A little time after this Pisardo said to his wife: Fiorella, come with me. I wish to show you my horses, and to point out to you the right way to train them in case you should at any time have to put your hand to such work.' And when they were come into the stable he said, 'Now, Fiorella, what do you think of these horses of mine? are they not handsome? are they not finely tended?' and to this Fiorella replied that they were. 'But now see,' said Pisardo, 'how docile and handy they are.' Then picking up a whip he gave a touch now to this and now to that, saying, 'Go over there; come here.' And then the horses, putting their tails between their legs, went all together into a group obedient to their master's word. Now Pisardo had amongst his other horses a certain one, very beautiful to look upon, but at the same time vicious and lazy- a beast upon which he set but little store. He went up to this horse, and dealing it a sharp cut with the whip, cried out, 'Come here; go over there;' but the beast, sluggish and sullen by nature, took no heed of the whip, and refused to do anything his master ordered, lashing out vigorously now with one leg, now with the other, and now with both together. Whereupon Pisardo, remarking the brute's stubborn humour, took a tough, stout stick, and began to baste its hide therewith so vigorously that he was soon out of breath with fatigue. However, the horse, now more stub born than ever, let Pisardo lay on as he would and refused to budge an inch; so Pisardo, seeing how persistent was the obstinacy of the brute, flew into a violent rage, and grasping the sword which he wore by his side he slew it forthwith.

Fiorella, when she saw what her husband had done, was mightily moved with pity for the horse, and cried out, 'Alas, my husband! why have you killed your horse, seeing that he was so shapely to look upon? Surely it is a great pity to have slain him thus.' To this Pisardo replied, with his face strongly moved by passion, 'Know then that all those who eat my bread and refuse to do my will must look to be paid in exactly the same coin.' Fiorella, when she heard this speech, was greatly distressed, and said to herself, 'Alas? what a wretched miserable woman I am! What an evil day it was for me when I met this man! I believed I had chosen a man of good sense for my husband, and lo! I have become the prey of this brutal fellow. Behold how, for little or no fault, he has killed this beautiful horse!' And thus she went on, grieving sorely to her self, for she knew not to what end her husband had spoken in this wise.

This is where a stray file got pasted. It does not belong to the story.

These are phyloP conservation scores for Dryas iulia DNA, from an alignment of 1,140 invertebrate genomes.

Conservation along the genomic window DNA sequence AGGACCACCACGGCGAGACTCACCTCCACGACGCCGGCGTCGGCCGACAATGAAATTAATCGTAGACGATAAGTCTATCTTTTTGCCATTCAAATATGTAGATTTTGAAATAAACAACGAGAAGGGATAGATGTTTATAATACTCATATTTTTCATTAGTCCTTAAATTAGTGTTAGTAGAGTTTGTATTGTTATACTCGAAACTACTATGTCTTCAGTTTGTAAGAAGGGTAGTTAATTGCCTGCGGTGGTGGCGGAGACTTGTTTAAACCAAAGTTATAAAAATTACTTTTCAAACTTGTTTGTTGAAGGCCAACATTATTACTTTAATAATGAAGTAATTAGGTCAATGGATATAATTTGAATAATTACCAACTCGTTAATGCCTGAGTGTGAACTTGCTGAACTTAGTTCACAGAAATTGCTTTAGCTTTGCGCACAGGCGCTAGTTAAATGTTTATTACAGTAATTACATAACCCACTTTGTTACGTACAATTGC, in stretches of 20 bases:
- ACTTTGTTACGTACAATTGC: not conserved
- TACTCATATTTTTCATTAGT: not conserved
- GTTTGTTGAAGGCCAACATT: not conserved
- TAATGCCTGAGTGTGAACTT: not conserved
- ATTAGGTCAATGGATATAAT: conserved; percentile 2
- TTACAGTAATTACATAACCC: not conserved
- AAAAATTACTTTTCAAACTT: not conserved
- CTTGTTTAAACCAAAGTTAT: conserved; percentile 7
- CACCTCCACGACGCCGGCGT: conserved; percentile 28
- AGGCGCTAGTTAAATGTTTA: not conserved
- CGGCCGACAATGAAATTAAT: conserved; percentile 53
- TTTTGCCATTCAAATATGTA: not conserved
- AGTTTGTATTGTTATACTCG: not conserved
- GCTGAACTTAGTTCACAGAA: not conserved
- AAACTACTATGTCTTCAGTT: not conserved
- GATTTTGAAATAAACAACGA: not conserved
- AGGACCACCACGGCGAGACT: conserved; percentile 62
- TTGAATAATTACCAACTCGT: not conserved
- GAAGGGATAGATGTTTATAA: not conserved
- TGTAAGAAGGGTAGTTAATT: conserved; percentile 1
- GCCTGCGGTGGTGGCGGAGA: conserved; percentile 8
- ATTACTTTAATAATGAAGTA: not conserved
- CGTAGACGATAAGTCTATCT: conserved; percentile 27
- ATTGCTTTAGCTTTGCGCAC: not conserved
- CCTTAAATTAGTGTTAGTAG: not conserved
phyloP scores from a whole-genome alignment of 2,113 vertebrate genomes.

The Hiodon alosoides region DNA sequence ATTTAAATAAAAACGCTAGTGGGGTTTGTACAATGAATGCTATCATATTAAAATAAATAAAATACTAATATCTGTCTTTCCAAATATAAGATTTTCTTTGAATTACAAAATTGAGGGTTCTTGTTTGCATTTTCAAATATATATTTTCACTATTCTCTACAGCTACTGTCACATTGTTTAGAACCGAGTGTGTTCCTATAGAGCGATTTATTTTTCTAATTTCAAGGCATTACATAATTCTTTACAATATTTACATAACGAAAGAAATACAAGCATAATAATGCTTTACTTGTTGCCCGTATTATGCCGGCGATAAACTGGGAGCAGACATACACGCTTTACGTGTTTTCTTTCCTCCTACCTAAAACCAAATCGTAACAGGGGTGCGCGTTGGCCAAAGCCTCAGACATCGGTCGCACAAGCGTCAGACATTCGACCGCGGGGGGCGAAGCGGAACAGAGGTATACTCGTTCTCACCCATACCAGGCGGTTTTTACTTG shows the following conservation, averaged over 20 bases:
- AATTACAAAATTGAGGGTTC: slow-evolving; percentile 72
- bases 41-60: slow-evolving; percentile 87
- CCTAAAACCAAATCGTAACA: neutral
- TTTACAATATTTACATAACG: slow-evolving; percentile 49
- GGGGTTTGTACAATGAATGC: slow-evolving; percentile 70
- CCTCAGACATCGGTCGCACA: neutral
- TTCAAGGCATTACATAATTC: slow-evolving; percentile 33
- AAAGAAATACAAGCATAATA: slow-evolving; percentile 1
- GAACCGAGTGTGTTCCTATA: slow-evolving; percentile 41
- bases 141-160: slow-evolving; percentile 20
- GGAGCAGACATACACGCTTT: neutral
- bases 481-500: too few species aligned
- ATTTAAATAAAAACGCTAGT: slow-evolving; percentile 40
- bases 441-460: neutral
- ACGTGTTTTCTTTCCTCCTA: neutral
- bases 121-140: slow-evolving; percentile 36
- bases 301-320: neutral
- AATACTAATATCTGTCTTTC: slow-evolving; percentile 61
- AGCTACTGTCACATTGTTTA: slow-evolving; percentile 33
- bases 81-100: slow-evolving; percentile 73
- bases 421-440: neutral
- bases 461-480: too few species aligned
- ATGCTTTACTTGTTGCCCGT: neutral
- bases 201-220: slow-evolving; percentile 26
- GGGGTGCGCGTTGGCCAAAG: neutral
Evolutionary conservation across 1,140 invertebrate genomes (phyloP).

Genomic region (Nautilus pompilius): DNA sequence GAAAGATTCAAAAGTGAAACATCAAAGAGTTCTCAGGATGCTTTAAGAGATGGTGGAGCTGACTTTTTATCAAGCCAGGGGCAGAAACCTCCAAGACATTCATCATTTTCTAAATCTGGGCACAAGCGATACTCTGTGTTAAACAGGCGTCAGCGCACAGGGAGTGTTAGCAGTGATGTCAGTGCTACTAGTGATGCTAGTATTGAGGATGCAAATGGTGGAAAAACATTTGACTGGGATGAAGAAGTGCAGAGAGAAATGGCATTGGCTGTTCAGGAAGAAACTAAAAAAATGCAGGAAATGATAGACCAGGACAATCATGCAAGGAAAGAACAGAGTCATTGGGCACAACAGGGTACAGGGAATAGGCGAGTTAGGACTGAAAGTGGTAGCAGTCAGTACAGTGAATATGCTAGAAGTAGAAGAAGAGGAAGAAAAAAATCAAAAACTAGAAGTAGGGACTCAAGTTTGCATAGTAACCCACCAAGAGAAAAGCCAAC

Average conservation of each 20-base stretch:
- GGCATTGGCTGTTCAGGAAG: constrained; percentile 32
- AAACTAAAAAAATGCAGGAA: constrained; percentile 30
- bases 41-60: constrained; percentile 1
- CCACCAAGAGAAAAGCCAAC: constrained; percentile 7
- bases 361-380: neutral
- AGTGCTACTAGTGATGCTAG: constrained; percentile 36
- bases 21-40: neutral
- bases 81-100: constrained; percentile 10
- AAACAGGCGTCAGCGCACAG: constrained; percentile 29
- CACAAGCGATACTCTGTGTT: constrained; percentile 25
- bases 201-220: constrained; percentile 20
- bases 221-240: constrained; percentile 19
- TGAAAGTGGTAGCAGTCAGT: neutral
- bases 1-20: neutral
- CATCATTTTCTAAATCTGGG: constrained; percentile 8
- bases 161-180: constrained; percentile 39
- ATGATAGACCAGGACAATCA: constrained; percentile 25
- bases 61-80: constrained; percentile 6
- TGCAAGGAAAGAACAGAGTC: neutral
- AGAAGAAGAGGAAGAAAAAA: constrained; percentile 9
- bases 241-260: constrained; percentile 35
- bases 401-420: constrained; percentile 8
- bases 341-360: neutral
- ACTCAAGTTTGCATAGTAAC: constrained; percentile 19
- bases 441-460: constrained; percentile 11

On account of what had passed Fiorella fell into such a taking of fear and terror of her husband that she would tremble all over at the very sound of his footstep, and whenever he might demand any service of her she would carry out his wishes straightway. Indeed, she would understand his meaning almost before he might open his mouth, and never a cross word passed between them. Silverio, who, on account of the friend ship he felt for Pisardo, would often visit the house of the latter, and dine and sup there, remarked the manners and carriage of Fiorella, and, being much astonished thereat, said to himself: 'Great God! why was it not my lot to have Fiorella for my wife, as is the good luck of my brother Pisardo? See how deftly she manages the house, and goes about her business without any uproar! See how obedient she is to her husband, and how she carries out every wish of his! But my wife, miserable wight that I am, does everything to annoy me, and uses me in as vile a fashion as possible.'

One day it chanced that Silverio and Pisardo were in company together, talking of various things, when the former spake thus: 'Pisardo, my brother, you are aware of the love that there is between us. Now, on this account, I would gladly learn what is the method you have followed in the training of your wife, seeing that she is altogether obedient to you, and treats you in such loving wise. Now I, however gently I may ask Spinella to do anything, find that she always stubbornly refuses to answer me, and, beyond this, does the exact opposite to what I ask her to do.' Whereupon Pisardo, smiling, set forth word by word the plan and the means he had adopted when first he brought his wife home, and counselled his friend to go and do likewise, and to see whether he might not also succeed, adding that in case this remedy should not be found efficient, he would not know what other course to recommend.